As I’ve probably told you before, and as you might have guessed by the peanut butter and pickle ref – don’t knock it til you’ve tried it – most of my food habits are yolked to my (often bizzare) cravings. And the other day I got a crazy craving for stuffing. Now I’m nearly certain that I’ve never even tasted stuffing and I don’t really know what it’s supposed to taste like, so it’s more likely that I was craving the idea of it- salty and sweet and celery and thyme and onions and carbs. And I’m just as certain that the Kate-original-creation that resulted in no way resembles any stuffing that any reasonable person makes. But it satisfied the craving to a T and I can’t wait to make it again. It uses mostly ingredients that I always have on hand but manages to be full of enough unexpected flavors to be uniquely craveable. You might even be tempted to skip the stuffing and put this on the Thanksgiving table in its stead.
If you’re not the type of person that hoards mason jars of strange grains in her pantry (ahem, not that I know anybody like that) you might not be too familiar with bulgur. Think of it like couscous with more substance. For most of my bulgur recipes, I just pour some boiling water over it and let it sit on the countertop until it’s soft, but for this recipe I opted to simmer it in broth and I liked the results.
“Stuffing” Salad with Bulgur
1 c bulgur (substitute couscous or quinoa but seriously you should try bulgur)
1 c water + 1 c broth or 2 c water + 1 square vegetable bullion
1 T olive oil
1 T butter
1/2 c onion, finely chopped
2 large shallots, chopped
2 stalks celery, diced
1 carrot, diced
1 medium sweet potato
2-3 large handfuls of kale, roughly chopped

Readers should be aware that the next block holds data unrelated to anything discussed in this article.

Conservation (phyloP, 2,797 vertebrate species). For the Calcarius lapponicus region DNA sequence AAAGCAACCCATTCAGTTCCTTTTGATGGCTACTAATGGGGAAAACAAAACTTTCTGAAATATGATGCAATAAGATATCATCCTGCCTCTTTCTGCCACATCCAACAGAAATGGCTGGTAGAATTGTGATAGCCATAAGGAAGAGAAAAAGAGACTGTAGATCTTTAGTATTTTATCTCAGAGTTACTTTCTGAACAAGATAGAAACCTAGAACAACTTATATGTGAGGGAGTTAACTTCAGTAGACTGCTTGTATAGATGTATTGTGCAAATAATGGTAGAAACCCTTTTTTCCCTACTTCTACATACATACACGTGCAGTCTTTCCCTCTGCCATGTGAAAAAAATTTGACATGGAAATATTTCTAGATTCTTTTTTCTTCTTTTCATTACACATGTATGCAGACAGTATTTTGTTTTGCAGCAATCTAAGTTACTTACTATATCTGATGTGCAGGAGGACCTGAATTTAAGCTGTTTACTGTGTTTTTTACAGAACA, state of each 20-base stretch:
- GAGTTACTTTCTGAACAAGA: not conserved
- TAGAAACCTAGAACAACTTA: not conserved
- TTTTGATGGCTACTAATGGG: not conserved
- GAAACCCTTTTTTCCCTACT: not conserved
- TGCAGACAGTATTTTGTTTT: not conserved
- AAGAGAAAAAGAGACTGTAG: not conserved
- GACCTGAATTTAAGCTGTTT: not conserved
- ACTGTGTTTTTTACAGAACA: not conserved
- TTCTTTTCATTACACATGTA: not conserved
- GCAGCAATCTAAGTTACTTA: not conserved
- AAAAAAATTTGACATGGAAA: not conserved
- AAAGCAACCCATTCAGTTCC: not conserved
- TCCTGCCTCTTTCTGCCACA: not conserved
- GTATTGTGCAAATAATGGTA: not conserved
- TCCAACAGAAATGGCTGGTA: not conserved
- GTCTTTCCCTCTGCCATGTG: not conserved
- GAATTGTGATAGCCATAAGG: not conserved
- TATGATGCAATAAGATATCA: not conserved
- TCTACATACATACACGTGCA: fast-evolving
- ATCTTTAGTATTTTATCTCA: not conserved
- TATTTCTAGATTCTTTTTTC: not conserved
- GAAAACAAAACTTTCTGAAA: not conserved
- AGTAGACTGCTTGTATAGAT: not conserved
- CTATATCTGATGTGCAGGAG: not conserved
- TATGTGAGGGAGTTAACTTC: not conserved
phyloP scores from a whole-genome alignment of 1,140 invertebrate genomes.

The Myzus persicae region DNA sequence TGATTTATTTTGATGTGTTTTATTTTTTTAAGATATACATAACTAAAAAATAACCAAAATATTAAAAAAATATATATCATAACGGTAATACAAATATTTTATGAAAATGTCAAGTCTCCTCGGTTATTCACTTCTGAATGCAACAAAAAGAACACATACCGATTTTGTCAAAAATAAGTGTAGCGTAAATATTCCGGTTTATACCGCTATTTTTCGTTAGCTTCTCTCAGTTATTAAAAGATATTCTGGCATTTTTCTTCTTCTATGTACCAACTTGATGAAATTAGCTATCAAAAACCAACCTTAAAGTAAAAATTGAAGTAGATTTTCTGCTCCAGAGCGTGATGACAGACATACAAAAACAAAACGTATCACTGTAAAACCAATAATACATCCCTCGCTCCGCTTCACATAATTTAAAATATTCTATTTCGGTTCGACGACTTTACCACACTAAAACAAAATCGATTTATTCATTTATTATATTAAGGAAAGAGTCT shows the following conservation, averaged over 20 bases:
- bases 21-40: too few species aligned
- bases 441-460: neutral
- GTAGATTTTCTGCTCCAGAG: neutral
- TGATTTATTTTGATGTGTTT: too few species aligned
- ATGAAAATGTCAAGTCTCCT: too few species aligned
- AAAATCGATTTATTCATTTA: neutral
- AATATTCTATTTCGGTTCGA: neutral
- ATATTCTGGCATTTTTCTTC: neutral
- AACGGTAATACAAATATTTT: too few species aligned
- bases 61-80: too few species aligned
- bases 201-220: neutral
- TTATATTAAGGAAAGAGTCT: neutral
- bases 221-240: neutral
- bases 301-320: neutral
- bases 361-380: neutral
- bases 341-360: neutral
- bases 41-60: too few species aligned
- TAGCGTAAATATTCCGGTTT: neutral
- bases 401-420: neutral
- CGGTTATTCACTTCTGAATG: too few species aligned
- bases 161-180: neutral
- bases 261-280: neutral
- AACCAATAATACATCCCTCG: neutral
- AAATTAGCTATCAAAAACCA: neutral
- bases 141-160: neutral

Several sprigs fresh thyme or 1/2 t dried thyme
1/2 c almonds, roughly chopped or slivered
1/2 c dried cranberries
1/3 crumbled goat cheese
Cook the sweet potato, using whatever method you prefer. My preferred method is by microwave. Stab the potato with a fork, cook on high for 4-5 minutes, flip it over, and cook another 2 minutes or so, continuing in minute intervals until it is soft but not mushy. Allow to cook, then remove the skin and cut into 1/2″ cubes
Meanwhile, put the bulgur and the broth and/or water in a saucepot and bring to a boil. Cover, lower the heat, and simmer for 15-20 minutes or until the liquid gone. Set aside with the lid on to allow the grain to continue to steam.
While the bulgur cooks, prepare the vegetables. Melt butter with olive oil in a large skillet, then add the onions and shallots and cook until soft and translucent. Add the carrots and celery and cook until just soft. Add the thyme and salt and pepper to taste. Then add the kale and cook until it starts to wilt, 2-3 minutes. Deglaze the veggies with several glugs of balsamic vinegar (sorry y’all- I don’t have it in me to measure my vinegar). Cook just a minute longer so all the flavors can combine. Mix together grains, sweet potato, vegetables, cranberries, cheese, and almonds in a large bowl. Serve warm, at room temperature, or cold.